China / Military

A dream sparked by Top Gun

By Zhao Lei (China Daily) Updated: 2016-08-02 08:12

Like many aviation fans, I love Top Gun, the legendary 1986 action movie that starred Tom Cruise and the F-14 Tomcat fighter jet. The movie implanted the idea in me that being a fighter pilot on an aircraft carrier is one of the coolest and riskiest jobs in the world.

Impressed by the film, I started learning about aircraft carriers. I wished that my country could have at least one such ship and that pilots of the People's Liberation Army Navy could fly advanced planes to patrol the oceans.

However, when I first watched the movie, about 16 years ago, the PLA Navy only had a few small, antiquated destroyers and frigates and decades-old submarines. Having an aircraft carrier and a carrier strike group seemed like a pipedream.

Time flies. The passing years have witnessed my transformation from student to a military news reporter and I've written many stories about the rapid development of the Chinese military. I watched as the nation's first aircraft carrier, the CNS Liaoning, entered service in 2012, and when it conducted a strike group drill in the South China Sea a year later.

I have visited the carrier four times and spoken with many of those who serve on her, from the captain to the lowest-ranked sailors. I spent my 32nd birthday accompanying the vessel's deputy commander on his daily tour of inspection when the carrier was taking part in a multi-vessel exercise in the South China Sea.

I think it's fair to say I know the ship better than most Chinese people. However, I had never had the opportunity to interview a J-15 pilot until last month, when I was one of a small group of Chinese reporters invited to the Navy's carrier-based aviation unit to cover Zhang Chao's death.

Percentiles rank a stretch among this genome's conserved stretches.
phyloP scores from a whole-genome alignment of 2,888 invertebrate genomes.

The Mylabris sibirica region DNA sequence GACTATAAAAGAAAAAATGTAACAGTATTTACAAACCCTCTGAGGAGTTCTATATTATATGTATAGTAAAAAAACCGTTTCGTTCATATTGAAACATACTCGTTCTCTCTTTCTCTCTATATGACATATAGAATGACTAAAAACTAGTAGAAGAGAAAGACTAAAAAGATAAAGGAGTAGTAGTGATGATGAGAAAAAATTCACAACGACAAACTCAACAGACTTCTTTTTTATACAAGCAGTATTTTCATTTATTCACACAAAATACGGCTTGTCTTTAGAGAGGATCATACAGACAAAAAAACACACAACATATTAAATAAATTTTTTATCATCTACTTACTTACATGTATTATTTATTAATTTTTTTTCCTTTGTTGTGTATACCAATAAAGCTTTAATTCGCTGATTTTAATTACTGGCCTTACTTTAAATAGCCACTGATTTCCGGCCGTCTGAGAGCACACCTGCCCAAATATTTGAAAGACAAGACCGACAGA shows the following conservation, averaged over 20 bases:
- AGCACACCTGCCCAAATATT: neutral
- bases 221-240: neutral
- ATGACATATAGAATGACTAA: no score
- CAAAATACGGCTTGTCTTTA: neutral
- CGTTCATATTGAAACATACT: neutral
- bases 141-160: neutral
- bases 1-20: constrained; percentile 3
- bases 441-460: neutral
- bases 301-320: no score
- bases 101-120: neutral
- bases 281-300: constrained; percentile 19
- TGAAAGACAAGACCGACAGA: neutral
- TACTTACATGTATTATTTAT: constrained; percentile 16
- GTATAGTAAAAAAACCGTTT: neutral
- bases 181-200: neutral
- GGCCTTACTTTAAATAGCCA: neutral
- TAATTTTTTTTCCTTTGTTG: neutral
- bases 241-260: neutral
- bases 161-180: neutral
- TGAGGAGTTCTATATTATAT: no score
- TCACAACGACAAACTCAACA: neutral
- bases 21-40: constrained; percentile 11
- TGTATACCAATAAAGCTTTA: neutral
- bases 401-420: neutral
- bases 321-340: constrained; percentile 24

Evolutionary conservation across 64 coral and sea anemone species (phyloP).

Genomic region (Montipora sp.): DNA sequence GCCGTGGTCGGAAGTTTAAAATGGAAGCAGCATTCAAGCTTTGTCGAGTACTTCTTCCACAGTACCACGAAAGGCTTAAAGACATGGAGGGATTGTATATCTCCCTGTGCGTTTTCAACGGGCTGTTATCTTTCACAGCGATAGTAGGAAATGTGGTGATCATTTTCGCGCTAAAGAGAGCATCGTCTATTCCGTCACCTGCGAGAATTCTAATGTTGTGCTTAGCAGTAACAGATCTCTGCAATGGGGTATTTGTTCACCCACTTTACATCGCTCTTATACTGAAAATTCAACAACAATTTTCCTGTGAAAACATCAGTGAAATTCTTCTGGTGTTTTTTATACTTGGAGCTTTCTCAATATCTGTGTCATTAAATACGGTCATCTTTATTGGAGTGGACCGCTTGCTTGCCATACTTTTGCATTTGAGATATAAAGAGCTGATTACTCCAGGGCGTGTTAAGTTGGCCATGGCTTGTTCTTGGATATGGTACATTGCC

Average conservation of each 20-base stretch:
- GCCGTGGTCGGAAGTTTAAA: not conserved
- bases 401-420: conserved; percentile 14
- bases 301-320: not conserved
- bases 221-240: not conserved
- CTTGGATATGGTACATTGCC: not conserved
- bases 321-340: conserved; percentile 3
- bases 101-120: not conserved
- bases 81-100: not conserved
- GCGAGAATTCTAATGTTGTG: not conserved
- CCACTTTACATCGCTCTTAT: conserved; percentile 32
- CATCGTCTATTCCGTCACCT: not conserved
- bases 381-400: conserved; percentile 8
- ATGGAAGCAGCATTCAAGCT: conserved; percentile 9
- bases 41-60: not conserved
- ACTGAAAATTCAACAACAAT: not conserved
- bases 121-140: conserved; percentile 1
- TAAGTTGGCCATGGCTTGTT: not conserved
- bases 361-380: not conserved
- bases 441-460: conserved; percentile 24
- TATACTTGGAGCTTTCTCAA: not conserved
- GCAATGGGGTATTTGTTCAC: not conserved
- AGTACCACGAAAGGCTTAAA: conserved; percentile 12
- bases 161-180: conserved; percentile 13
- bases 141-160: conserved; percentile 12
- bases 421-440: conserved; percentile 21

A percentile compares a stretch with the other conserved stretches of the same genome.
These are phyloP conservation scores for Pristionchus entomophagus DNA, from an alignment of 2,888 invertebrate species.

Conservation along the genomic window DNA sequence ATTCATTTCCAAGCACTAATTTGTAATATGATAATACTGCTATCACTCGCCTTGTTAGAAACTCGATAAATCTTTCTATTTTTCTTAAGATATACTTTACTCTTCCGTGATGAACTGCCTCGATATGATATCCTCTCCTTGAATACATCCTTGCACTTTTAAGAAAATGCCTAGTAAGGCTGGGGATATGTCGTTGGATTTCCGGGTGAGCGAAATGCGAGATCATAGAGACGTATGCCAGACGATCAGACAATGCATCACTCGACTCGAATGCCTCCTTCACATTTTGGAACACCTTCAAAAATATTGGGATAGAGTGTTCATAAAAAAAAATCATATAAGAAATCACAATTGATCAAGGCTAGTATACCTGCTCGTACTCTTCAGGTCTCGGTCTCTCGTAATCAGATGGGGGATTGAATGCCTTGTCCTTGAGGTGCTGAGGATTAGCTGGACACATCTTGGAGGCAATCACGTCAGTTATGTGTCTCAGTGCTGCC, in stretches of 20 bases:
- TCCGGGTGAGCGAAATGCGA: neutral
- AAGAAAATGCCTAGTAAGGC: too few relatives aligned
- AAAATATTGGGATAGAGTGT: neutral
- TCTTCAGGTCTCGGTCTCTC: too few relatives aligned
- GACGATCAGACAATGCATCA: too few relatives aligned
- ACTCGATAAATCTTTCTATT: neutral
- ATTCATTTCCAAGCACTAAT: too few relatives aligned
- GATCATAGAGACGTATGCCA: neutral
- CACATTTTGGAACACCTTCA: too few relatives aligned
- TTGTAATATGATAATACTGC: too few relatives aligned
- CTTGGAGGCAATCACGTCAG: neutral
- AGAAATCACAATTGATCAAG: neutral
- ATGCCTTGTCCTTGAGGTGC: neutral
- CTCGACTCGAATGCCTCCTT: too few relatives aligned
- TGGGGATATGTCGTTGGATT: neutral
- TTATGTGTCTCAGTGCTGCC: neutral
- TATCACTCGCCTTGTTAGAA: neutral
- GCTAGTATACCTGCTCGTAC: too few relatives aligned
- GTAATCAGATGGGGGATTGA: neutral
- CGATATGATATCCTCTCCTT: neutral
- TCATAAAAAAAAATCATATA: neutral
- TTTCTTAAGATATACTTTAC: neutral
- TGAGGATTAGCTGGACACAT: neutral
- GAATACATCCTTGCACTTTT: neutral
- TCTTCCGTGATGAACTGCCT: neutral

The pilots I spoke with looked sad because their brother officer had died in the course of duty, but they did not seem depressed.

"We all know there are risks behind what we do, but we don't think about them too much," Captain Sun Baosong, deputy commander of the J-15 squadron, told me. Sun trained with Zhang at the carrier-based aviation unit.

"What we need to do now is to perform our duties well - that's what I believe Zhang would want us to do," the senior pilot said.

Lieutenant Yuan Wei, who also trained with Zhang, said senior officers including Dai Mingmeng, the unit's commander, took the lead and flew J-15s after the accident to inspire the other pilots. "We trust our leaders," he said.

The stronger you want to be, the more risks you have to handle. This has never been truer than for today's Chinese Navy. I don't think this will be the last obstacle the Navy will have to overcome before it builds a strong aircraft carrier force, but I do believe that it won't be long before China's Navy pilots are patrolling the oceans.

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